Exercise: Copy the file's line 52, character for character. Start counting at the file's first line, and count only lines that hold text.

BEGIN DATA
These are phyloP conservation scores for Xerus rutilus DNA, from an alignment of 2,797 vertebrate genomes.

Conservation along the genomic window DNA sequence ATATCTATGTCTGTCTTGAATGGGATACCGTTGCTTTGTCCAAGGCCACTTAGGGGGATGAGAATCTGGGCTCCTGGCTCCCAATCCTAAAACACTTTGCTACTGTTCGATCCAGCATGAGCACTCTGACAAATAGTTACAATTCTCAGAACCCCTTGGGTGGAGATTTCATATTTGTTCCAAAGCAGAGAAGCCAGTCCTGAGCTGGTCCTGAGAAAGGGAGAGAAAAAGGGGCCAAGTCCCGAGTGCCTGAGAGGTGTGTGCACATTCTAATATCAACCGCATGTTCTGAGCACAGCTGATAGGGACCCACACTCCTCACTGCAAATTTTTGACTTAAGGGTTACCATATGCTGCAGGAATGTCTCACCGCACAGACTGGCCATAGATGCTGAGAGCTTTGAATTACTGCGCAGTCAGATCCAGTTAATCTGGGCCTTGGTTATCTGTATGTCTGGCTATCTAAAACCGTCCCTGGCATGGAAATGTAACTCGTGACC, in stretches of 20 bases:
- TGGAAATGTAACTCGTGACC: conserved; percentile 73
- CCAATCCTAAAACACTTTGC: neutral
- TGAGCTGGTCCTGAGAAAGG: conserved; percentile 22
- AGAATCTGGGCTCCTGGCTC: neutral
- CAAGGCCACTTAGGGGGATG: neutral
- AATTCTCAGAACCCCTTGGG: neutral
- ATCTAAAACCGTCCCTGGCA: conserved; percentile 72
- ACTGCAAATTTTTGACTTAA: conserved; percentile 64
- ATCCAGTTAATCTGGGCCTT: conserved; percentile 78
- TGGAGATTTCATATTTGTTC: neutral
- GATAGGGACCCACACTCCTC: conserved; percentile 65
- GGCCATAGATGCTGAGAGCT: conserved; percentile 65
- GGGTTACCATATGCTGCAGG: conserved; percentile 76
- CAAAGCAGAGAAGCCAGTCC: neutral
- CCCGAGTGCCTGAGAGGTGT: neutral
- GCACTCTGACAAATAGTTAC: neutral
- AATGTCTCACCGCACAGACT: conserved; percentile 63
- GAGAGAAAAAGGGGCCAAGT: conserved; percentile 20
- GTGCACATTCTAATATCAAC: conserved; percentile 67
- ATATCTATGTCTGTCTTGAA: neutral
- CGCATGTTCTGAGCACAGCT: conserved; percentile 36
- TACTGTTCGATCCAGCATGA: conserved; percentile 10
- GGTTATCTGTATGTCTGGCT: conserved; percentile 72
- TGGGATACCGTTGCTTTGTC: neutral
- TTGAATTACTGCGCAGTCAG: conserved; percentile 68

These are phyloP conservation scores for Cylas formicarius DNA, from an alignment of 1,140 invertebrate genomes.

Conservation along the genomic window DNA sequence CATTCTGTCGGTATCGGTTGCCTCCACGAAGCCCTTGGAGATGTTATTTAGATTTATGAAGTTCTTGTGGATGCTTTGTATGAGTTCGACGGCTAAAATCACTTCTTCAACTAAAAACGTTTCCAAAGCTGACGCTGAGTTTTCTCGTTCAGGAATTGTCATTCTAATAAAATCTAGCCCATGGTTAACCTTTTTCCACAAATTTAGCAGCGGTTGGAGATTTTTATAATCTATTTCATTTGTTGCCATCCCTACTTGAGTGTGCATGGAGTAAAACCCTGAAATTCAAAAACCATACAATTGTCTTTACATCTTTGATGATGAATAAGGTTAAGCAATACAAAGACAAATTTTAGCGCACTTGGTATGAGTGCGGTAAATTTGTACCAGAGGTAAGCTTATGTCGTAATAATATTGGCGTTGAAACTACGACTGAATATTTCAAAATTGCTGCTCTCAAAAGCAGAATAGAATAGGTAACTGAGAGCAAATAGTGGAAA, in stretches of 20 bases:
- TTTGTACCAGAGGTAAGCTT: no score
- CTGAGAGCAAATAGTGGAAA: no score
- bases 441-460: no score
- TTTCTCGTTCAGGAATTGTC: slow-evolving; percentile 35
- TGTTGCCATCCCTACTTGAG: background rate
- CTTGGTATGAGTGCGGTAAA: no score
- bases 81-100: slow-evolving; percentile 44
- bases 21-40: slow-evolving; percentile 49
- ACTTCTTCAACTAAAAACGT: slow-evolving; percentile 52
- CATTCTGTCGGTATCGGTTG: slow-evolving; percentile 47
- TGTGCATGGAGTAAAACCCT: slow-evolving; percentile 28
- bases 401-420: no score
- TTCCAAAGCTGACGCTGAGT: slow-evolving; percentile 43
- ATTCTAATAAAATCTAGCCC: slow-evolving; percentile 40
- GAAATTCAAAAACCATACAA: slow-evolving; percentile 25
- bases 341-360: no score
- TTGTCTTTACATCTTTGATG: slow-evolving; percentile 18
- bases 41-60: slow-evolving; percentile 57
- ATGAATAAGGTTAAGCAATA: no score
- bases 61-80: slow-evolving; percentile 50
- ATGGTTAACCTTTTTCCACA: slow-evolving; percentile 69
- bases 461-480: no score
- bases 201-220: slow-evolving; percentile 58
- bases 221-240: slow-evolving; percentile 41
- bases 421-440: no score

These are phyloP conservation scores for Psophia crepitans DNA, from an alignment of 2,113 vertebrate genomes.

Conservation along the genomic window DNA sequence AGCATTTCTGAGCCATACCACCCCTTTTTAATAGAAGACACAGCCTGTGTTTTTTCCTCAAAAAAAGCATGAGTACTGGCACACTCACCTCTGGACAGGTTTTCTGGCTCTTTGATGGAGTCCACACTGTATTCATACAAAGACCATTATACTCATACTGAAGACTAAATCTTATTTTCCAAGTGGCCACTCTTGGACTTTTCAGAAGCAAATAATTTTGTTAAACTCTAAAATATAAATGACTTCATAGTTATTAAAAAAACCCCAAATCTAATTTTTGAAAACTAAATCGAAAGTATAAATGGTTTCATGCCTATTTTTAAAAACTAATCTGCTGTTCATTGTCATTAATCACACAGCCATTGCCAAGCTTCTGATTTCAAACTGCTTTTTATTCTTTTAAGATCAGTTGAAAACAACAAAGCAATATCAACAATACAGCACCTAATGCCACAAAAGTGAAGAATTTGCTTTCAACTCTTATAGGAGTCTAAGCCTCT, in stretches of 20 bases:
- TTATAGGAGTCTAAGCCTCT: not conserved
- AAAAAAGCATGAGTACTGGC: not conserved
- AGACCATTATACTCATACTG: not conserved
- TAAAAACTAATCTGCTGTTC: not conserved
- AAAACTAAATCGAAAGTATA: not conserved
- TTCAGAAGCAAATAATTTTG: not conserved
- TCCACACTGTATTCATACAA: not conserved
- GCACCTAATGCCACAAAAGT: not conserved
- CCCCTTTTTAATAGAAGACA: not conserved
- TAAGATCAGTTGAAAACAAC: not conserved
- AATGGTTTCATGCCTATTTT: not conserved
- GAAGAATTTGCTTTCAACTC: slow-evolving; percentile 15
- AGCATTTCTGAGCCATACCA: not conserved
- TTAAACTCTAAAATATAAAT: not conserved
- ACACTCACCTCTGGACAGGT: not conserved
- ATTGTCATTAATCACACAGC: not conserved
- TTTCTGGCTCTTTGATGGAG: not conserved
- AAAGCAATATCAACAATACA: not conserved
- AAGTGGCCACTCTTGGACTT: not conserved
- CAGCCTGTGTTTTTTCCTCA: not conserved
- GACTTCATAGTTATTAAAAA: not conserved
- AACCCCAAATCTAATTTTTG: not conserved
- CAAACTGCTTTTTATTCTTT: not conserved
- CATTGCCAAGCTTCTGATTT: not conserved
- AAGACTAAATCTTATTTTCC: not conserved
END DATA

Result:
- bases 201-220: slow-evolving; percentile 58